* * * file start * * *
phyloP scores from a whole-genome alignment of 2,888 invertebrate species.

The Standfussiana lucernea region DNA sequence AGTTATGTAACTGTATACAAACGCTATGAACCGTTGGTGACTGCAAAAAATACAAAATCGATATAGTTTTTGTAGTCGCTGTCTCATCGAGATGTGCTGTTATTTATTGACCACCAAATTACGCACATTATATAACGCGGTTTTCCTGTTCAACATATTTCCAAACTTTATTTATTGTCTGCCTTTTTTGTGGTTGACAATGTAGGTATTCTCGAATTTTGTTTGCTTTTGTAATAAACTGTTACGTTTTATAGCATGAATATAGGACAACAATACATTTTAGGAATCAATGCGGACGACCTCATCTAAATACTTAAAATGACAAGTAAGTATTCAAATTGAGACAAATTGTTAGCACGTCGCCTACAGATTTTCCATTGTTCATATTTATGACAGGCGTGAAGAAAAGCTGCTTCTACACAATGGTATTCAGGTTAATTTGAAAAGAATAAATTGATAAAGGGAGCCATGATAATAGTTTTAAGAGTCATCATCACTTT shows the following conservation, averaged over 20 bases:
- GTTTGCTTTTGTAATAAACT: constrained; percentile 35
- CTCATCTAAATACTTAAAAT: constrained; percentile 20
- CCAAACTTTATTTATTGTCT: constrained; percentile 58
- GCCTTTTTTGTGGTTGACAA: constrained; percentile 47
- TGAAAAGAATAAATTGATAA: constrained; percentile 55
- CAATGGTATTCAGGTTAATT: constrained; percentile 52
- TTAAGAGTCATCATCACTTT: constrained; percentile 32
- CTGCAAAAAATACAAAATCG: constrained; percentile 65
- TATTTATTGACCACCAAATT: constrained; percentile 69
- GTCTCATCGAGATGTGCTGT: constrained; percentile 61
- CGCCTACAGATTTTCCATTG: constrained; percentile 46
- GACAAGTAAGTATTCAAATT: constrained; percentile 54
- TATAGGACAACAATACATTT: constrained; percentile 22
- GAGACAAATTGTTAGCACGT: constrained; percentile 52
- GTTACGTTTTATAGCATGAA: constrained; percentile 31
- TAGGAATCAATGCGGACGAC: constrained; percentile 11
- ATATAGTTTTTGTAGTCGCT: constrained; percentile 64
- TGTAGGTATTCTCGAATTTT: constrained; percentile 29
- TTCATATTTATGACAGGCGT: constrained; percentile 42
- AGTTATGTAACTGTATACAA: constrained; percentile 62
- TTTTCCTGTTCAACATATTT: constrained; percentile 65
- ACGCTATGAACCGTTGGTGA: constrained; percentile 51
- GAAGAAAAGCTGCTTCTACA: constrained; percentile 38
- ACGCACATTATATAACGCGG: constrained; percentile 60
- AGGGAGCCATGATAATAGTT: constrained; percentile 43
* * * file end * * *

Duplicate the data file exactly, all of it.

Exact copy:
phyloP scores from a whole-genome alignment of 2,888 invertebrate species.

The Standfussiana lucernea region DNA sequence AGTTATGTAACTGTATACAAACGCTATGAACCGTTGGTGACTGCAAAAAATACAAAATCGATATAGTTTTTGTAGTCGCTGTCTCATCGAGATGTGCTGTTATTTATTGACCACCAAATTACGCACATTATATAACGCGGTTTTCCTGTTCAACATATTTCCAAACTTTATTTATTGTCTGCCTTTTTTGTGGTTGACAATGTAGGTATTCTCGAATTTTGTTTGCTTTTGTAATAAACTGTTACGTTTTATAGCATGAATATAGGACAACAATACATTTTAGGAATCAATGCGGACGACCTCATCTAAATACTTAAAATGACAAGTAAGTATTCAAATTGAGACAAATTGTTAGCACGTCGCCTACAGATTTTCCATTGTTCATATTTATGACAGGCGTGAAGAAAAGCTGCTTCTACACAATGGTATTCAGGTTAATTTGAAAAGAATAAATTGATAAAGGGAGCCATGATAATAGTTTTAAGAGTCATCATCACTTT shows the following conservation, averaged over 20 bases:
- GTTTGCTTTTGTAATAAACT: constrained; percentile 35
- CTCATCTAAATACTTAAAAT: constrained; percentile 20
- CCAAACTTTATTTATTGTCT: constrained; percentile 58
- GCCTTTTTTGTGGTTGACAA: constrained; percentile 47
- TGAAAAGAATAAATTGATAA: constrained; percentile 55
- CAATGGTATTCAGGTTAATT: constrained; percentile 52
- TTAAGAGTCATCATCACTTT: constrained; percentile 32
- CTGCAAAAAATACAAAATCG: constrained; percentile 65
- TATTTATTGACCACCAAATT: constrained; percentile 69
- GTCTCATCGAGATGTGCTGT: constrained; percentile 61
- CGCCTACAGATTTTCCATTG: constrained; percentile 46
- GACAAGTAAGTATTCAAATT: constrained; percentile 54
- TATAGGACAACAATACATTT: constrained; percentile 22
- GAGACAAATTGTTAGCACGT: constrained; percentile 52
- GTTACGTTTTATAGCATGAA: constrained; percentile 31
- TAGGAATCAATGCGGACGAC: constrained; percentile 11
- ATATAGTTTTTGTAGTCGCT: constrained; percentile 64
- TGTAGGTATTCTCGAATTTT: constrained; percentile 29
- TTCATATTTATGACAGGCGT: constrained; percentile 42
- AGTTATGTAACTGTATACAA: constrained; percentile 62
- TTTTCCTGTTCAACATATTT: constrained; percentile 65
- ACGCTATGAACCGTTGGTGA: constrained; percentile 51
- GAAGAAAAGCTGCTTCTACA: constrained; percentile 38
- ACGCACATTATATAACGCGG: constrained; percentile 60
- AGGGAGCCATGATAATAGTT: constrained; percentile 43